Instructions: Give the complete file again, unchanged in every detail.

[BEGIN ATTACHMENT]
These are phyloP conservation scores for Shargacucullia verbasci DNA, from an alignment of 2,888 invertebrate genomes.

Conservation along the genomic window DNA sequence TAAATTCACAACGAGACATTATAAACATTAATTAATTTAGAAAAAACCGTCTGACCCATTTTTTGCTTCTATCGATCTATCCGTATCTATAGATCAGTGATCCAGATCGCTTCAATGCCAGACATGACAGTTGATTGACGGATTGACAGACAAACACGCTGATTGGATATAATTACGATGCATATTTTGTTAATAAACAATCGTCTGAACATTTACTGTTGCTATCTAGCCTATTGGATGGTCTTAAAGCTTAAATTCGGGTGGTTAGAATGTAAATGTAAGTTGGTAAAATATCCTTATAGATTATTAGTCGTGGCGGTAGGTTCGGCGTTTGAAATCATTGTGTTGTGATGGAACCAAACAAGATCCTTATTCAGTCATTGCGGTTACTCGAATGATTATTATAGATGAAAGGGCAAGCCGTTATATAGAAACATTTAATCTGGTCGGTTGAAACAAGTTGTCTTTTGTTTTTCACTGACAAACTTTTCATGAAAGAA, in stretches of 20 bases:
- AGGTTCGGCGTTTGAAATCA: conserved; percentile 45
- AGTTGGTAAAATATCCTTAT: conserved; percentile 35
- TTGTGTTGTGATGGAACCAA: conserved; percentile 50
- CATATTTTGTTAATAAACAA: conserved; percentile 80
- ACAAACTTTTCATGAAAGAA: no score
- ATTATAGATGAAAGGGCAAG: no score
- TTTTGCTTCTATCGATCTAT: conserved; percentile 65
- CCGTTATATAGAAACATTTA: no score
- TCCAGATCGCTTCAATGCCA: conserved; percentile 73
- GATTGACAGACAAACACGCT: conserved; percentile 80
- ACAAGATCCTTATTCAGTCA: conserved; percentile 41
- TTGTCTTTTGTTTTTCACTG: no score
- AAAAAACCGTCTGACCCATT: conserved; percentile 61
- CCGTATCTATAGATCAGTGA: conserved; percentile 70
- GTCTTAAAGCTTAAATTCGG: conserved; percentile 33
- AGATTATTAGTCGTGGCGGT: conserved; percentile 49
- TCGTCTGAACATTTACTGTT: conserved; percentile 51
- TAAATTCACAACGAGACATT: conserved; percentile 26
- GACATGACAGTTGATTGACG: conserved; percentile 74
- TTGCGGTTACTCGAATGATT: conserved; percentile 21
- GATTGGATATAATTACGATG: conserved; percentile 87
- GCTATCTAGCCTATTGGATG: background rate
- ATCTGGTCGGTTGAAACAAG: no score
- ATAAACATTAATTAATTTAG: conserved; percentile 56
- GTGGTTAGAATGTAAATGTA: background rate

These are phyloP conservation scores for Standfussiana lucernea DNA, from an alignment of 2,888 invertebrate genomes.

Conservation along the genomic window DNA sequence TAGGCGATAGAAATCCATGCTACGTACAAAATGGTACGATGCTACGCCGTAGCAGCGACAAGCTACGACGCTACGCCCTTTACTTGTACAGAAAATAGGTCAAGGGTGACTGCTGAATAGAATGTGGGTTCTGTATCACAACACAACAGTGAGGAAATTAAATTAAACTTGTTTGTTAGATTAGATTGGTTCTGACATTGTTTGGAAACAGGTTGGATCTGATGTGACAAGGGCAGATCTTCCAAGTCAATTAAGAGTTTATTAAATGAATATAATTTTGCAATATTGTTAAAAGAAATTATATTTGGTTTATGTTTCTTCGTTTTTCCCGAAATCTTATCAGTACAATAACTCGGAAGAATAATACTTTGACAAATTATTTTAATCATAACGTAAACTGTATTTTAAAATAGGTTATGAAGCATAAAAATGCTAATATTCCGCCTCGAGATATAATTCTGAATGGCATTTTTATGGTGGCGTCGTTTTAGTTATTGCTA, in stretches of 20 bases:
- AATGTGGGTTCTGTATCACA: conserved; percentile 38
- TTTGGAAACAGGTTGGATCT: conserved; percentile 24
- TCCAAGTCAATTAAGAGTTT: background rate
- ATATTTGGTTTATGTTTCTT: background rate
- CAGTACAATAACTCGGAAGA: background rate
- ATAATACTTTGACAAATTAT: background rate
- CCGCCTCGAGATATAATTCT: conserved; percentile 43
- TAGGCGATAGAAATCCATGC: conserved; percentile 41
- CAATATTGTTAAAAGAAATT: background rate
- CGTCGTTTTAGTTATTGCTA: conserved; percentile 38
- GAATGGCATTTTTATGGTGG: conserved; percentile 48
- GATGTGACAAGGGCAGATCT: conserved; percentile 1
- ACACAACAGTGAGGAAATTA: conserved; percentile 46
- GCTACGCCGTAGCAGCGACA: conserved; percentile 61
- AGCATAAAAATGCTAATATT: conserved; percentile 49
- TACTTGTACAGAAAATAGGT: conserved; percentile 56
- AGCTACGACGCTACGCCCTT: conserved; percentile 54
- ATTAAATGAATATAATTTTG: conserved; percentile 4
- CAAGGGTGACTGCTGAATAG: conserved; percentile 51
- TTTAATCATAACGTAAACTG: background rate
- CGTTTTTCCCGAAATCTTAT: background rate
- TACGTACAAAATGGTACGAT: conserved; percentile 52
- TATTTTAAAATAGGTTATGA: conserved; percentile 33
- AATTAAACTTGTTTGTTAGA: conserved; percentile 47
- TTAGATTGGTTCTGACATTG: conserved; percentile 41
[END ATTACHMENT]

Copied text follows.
These are phyloP conservation scores for Shargacucullia verbasci DNA, from an alignment of 2,888 invertebrate genomes.

Conservation along the genomic window DNA sequence TAAATTCACAACGAGACATTATAAACATTAATTAATTTAGAAAAAACCGTCTGACCCATTTTTTGCTTCTATCGATCTATCCGTATCTATAGATCAGTGATCCAGATCGCTTCAATGCCAGACATGACAGTTGATTGACGGATTGACAGACAAACACGCTGATTGGATATAATTACGATGCATATTTTGTTAATAAACAATCGTCTGAACATTTACTGTTGCTATCTAGCCTATTGGATGGTCTTAAAGCTTAAATTCGGGTGGTTAGAATGTAAATGTAAGTTGGTAAAATATCCTTATAGATTATTAGTCGTGGCGGTAGGTTCGGCGTTTGAAATCATTGTGTTGTGATGGAACCAAACAAGATCCTTATTCAGTCATTGCGGTTACTCGAATGATTATTATAGATGAAAGGGCAAGCCGTTATATAGAAACATTTAATCTGGTCGGTTGAAACAAGTTGTCTTTTGTTTTTCACTGACAAACTTTTCATGAAAGAA, in stretches of 20 bases:
- AGGTTCGGCGTTTGAAATCA: conserved; percentile 45
- AGTTGGTAAAATATCCTTAT: conserved; percentile 35
- TTGTGTTGTGATGGAACCAA: conserved; percentile 50
- CATATTTTGTTAATAAACAA: conserved; percentile 80
- ACAAACTTTTCATGAAAGAA: no score
- ATTATAGATGAAAGGGCAAG: no score
- TTTTGCTTCTATCGATCTAT: conserved; percentile 65
- CCGTTATATAGAAACATTTA: no score
- TCCAGATCGCTTCAATGCCA: conserved; percentile 73
- GATTGACAGACAAACACGCT: conserved; percentile 80
- ACAAGATCCTTATTCAGTCA: conserved; percentile 41
- TTGTCTTTTGTTTTTCACTG: no score
- AAAAAACCGTCTGACCCATT: conserved; percentile 61
- CCGTATCTATAGATCAGTGA: conserved; percentile 70
- GTCTTAAAGCTTAAATTCGG: conserved; percentile 33
- AGATTATTAGTCGTGGCGGT: conserved; percentile 49
- TCGTCTGAACATTTACTGTT: conserved; percentile 51
- TAAATTCACAACGAGACATT: conserved; percentile 26
- GACATGACAGTTGATTGACG: conserved; percentile 74
- TTGCGGTTACTCGAATGATT: conserved; percentile 21
- GATTGGATATAATTACGATG: conserved; percentile 87
- GCTATCTAGCCTATTGGATG: background rate
- ATCTGGTCGGTTGAAACAAG: no score
- ATAAACATTAATTAATTTAG: conserved; percentile 56
- GTGGTTAGAATGTAAATGTA: background rate

These are phyloP conservation scores for Standfussiana lucernea DNA, from an alignment of 2,888 invertebrate genomes.

Conservation along the genomic window DNA sequence TAGGCGATAGAAATCCATGCTACGTACAAAATGGTACGATGCTACGCCGTAGCAGCGACAAGCTACGACGCTACGCCCTTTACTTGTACAGAAAATAGGTCAAGGGTGACTGCTGAATAGAATGTGGGTTCTGTATCACAACACAACAGTGAGGAAATTAAATTAAACTTGTTTGTTAGATTAGATTGGTTCTGACATTGTTTGGAAACAGGTTGGATCTGATGTGACAAGGGCAGATCTTCCAAGTCAATTAAGAGTTTATTAAATGAATATAATTTTGCAATATTGTTAAAAGAAATTATATTTGGTTTATGTTTCTTCGTTTTTCCCGAAATCTTATCAGTACAATAACTCGGAAGAATAATACTTTGACAAATTATTTTAATCATAACGTAAACTGTATTTTAAAATAGGTTATGAAGCATAAAAATGCTAATATTCCGCCTCGAGATATAATTCTGAATGGCATTTTTATGGTGGCGTCGTTTTAGTTATTGCTA, in stretches of 20 bases:
- AATGTGGGTTCTGTATCACA: conserved; percentile 38
- TTTGGAAACAGGTTGGATCT: conserved; percentile 24
- TCCAAGTCAATTAAGAGTTT: background rate
- ATATTTGGTTTATGTTTCTT: background rate
- CAGTACAATAACTCGGAAGA: background rate
- ATAATACTTTGACAAATTAT: background rate
- CCGCCTCGAGATATAATTCT: conserved; percentile 43
- TAGGCGATAGAAATCCATGC: conserved; percentile 41
- CAATATTGTTAAAAGAAATT: background rate
- CGTCGTTTTAGTTATTGCTA: conserved; percentile 38
- GAATGGCATTTTTATGGTGG: conserved; percentile 48
- GATGTGACAAGGGCAGATCT: conserved; percentile 1
- ACACAACAGTGAGGAAATTA: conserved; percentile 46
- GCTACGCCGTAGCAGCGACA: conserved; percentile 61
- AGCATAAAAATGCTAATATT: conserved; percentile 49
- TACTTGTACAGAAAATAGGT: conserved; percentile 56
- AGCTACGACGCTACGCCCTT: conserved; percentile 54
- ATTAAATGAATATAATTTTG: conserved; percentile 4
- CAAGGGTGACTGCTGAATAG: conserved; percentile 51
- TTTAATCATAACGTAAACTG: background rate
- CGTTTTTCCCGAAATCTTAT: background rate
- TACGTACAAAATGGTACGAT: conserved; percentile 52
- TATTTTAAAATAGGTTATGA: conserved; percentile 33
- AATTAAACTTGTTTGTTAGA: conserved; percentile 47
- TTAGATTGGTTCTGACATTG: conserved; percentile 41